Various things. Some go in the dumpster. I would often try to get a client to take possession of, and hang onto the final cast, in case an instrument needed to come back for future work. I recall few if any takers. A lifetime of plaster casts can be quite a burden for a prolific restorer to store and keep around themself. Some restorers will keep, or make positives of instruments they consider to be particularly interesting.

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1 hour ago, David Burgess said:

Some restorers will keep, or make positives of instruments they consider to be particularly interesting.

I can see how a positive cast (done in lighter weight material, hopefully) would be useful to hold on to to build a library of instruments for reference.

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4 minutes ago, twcellist said:

Out of curiosity how much would a major restoration job like this cost? :unsure:

Given the value of the cello, I expect restorations like that will reflect it, and will cost enormous amounts of money.
I doubt restorers would divulge this sort of information, but I think $100,000 would not be anywhere near enough.

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On 10/31/2020 at 3:53 PM, Craig Cowing said:

So, I have a cheeky question. After the instrument is back to the customer do luthiers keep the molds for repeat customers, the way cobbers had shoe lasts that were custom fitted for their customers? Or do the molds go into the dumpster?

 

Plaster casts finish in the dustbin when a restoration is done, otherwise I would have to rent a large storeroom to keep them in

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On 10/31/2020 at 12:55 PM, Craig Cowing said:

I can see how a positive cast (done in lighter weight material, hopefully) would be useful to hold on to to build a library of instruments for reference.

When the first garage is full of old casts it's time to rethink. I keeps casts until the instrument is sold. I do trust that my repair last and I won't need the cast again. I do keep a selected few very nice instruments casts though.

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the top block area let think it is not a strad one.

should this top block area not be straight ? as described by Sacconi.

At strad time the neck was not inserted in top block, so the front should also not have a so large top block area. Or at least we should see some repair.

 

these are just assumptions. But probably I completely mistake

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I've been thinking about this repair technique and am wondering about a few things I probably simply misunderstand, maybe someone can enlighten me. By the looks of it, like is often the case with old cellos, the bass bar side has been pushed inward, as most of the arching correction seems to take place there. Im just wondering, ba glueing these "suspended" bracings in, the wideness of the top becomes rigid, inflexible. So bulging the top outward at the bass bar will have as a result, that the arching on the treble side of the cello will go down (inwards), because the wood/material necessary to allow for a higher arching needs to come from somewhere, right?  So is the restorer assuming that the treble side of the arching rose as the bass side of the arching fell? Is that the common pattern for such distortions? Is is not possible, that the distance between the c bouts in time got comparatively (to upper and lower bouts) wider due to the loss of arching and that a reasonable approach would be to somewhat bring those closer again, thus allowing for a higher arch on the bass side without lowering the treble side? In other words, will this kind of arching correction not lead to a more balanced arch, and therefore a better arching, but one that still is lower than it originally was?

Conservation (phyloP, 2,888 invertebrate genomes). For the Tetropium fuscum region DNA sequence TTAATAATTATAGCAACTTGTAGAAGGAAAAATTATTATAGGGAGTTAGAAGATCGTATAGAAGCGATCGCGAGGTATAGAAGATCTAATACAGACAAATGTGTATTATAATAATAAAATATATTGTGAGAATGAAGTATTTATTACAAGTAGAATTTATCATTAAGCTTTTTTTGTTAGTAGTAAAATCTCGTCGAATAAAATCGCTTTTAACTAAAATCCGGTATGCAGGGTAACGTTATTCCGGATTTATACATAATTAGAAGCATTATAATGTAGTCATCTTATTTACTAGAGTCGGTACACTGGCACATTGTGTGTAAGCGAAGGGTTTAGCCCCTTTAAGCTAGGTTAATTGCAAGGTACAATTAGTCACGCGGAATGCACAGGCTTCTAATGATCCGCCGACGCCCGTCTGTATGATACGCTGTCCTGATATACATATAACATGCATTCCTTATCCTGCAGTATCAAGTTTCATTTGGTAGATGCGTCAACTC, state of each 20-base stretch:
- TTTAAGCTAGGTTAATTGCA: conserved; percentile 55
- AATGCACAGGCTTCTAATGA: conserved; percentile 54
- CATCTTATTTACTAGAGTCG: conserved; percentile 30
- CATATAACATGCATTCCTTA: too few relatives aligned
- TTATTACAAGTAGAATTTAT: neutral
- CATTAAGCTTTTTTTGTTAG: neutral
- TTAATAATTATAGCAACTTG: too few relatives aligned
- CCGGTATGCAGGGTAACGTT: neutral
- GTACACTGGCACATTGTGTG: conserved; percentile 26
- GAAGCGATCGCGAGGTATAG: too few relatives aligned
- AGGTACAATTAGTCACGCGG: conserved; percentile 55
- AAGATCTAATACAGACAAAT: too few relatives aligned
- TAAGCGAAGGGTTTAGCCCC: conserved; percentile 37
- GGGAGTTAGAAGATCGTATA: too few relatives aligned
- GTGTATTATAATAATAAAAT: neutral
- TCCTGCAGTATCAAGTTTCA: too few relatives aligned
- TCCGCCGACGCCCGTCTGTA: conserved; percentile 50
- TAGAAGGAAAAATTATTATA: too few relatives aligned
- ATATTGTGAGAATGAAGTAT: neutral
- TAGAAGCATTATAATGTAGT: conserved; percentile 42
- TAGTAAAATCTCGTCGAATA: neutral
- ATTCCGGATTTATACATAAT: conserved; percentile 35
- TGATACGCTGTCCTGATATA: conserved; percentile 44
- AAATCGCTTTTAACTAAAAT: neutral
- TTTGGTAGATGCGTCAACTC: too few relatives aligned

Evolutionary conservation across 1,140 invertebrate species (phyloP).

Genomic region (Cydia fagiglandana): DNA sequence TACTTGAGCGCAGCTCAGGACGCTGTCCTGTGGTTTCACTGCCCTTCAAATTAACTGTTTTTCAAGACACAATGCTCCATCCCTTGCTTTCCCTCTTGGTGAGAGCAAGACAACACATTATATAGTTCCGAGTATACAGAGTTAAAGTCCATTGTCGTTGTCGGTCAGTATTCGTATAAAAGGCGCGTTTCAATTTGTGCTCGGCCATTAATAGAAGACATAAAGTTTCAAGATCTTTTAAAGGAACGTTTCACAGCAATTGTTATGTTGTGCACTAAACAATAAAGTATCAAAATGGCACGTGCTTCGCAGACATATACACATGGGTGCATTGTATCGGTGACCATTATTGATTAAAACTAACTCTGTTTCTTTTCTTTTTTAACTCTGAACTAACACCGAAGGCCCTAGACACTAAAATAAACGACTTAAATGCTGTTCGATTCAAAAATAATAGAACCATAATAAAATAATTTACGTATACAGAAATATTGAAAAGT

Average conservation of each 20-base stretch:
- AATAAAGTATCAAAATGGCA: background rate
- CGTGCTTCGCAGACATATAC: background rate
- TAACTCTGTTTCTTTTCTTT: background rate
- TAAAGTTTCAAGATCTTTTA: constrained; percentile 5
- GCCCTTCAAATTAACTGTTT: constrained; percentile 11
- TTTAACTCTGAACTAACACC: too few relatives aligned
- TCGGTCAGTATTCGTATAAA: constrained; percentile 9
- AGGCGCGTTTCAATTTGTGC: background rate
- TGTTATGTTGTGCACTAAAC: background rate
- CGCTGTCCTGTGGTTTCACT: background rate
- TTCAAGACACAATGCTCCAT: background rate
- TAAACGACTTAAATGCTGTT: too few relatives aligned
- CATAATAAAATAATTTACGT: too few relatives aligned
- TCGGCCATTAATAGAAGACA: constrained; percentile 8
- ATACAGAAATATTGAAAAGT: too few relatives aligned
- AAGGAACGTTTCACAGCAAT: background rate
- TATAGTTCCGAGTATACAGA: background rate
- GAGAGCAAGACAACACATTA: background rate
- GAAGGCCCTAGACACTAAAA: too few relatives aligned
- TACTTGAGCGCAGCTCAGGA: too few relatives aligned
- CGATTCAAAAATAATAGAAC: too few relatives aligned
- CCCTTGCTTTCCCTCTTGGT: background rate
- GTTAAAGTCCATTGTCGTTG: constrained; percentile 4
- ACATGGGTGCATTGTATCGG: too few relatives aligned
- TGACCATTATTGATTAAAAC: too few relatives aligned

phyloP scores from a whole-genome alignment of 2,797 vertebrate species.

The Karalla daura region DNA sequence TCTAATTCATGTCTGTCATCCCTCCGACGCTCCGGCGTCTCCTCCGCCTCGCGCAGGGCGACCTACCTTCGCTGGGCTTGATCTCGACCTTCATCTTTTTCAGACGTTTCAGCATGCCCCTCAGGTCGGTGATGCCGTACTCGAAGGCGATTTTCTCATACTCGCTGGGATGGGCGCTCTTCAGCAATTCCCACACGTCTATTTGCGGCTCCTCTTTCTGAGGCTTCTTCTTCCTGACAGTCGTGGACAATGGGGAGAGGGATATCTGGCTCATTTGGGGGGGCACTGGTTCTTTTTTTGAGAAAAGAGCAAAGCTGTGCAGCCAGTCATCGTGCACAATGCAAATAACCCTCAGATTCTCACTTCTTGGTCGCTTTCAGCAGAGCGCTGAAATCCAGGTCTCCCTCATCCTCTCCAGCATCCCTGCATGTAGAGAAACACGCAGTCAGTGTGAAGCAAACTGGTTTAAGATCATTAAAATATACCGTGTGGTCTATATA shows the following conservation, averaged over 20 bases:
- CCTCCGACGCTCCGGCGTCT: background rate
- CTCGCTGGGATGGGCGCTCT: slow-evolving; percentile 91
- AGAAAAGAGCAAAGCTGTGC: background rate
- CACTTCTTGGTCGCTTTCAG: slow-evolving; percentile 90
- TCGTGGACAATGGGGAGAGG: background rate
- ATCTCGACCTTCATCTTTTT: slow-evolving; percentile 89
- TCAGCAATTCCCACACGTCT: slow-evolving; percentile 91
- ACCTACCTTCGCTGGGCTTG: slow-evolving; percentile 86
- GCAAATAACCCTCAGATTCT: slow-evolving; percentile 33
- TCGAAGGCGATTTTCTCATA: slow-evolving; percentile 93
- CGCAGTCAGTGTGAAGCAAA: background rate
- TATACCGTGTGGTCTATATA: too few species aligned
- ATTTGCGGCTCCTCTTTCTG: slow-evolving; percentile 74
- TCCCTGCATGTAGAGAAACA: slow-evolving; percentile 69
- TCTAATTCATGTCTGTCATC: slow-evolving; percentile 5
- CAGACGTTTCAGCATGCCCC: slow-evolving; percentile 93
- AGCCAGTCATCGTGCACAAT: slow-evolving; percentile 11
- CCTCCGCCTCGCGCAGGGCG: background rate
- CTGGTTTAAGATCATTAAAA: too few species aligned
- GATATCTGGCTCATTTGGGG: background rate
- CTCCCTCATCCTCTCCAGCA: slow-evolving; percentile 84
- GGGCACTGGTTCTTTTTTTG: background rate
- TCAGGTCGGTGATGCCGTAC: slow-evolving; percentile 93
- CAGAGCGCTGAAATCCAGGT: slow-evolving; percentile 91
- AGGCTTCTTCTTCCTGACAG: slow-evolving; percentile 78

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1 hour ago, baroquecello said:

 Is is not possible, that the distance between the c bouts in time got comparatively (to upper and lower bouts) wider due to the loss of arching and that a reasonable approach would be to somewhat bring those closer again, thus allowing for a higher arch on the bass side without lowering the treble side? In other words, will this kind of arching correction not lead to a more balanced arch, and therefore a better arching, but one that still is lower than it originally was?

Yes, that's possible. Since nobody knows what the arching on that particular instrument originally looked like, a restorer will probably need to rely quite a bit on the better-preserved examples of other instruments they have seen from that maker. They also might take some cues from how well the plate fits the ribs, unless the ribs are to be reconfigured.There also might be some measurements from long ago.

Another minor cue might come from comparing the width of the top with the back, but I wouldn't expect this to be a major consideration, given that the outlines of the top and back were different to begin with.

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On 10/31/2020 at 2:44 PM, Craig Cowing said:

 

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For me. this looks like an attempt to shove the arching out on the bass bar side, in order to get a plaster cast with a more symmetrical arching. Otherwise it seems fruitless to second guess the restorer, particularly since I’m entirely ignorant of the pickle the cello was in when he started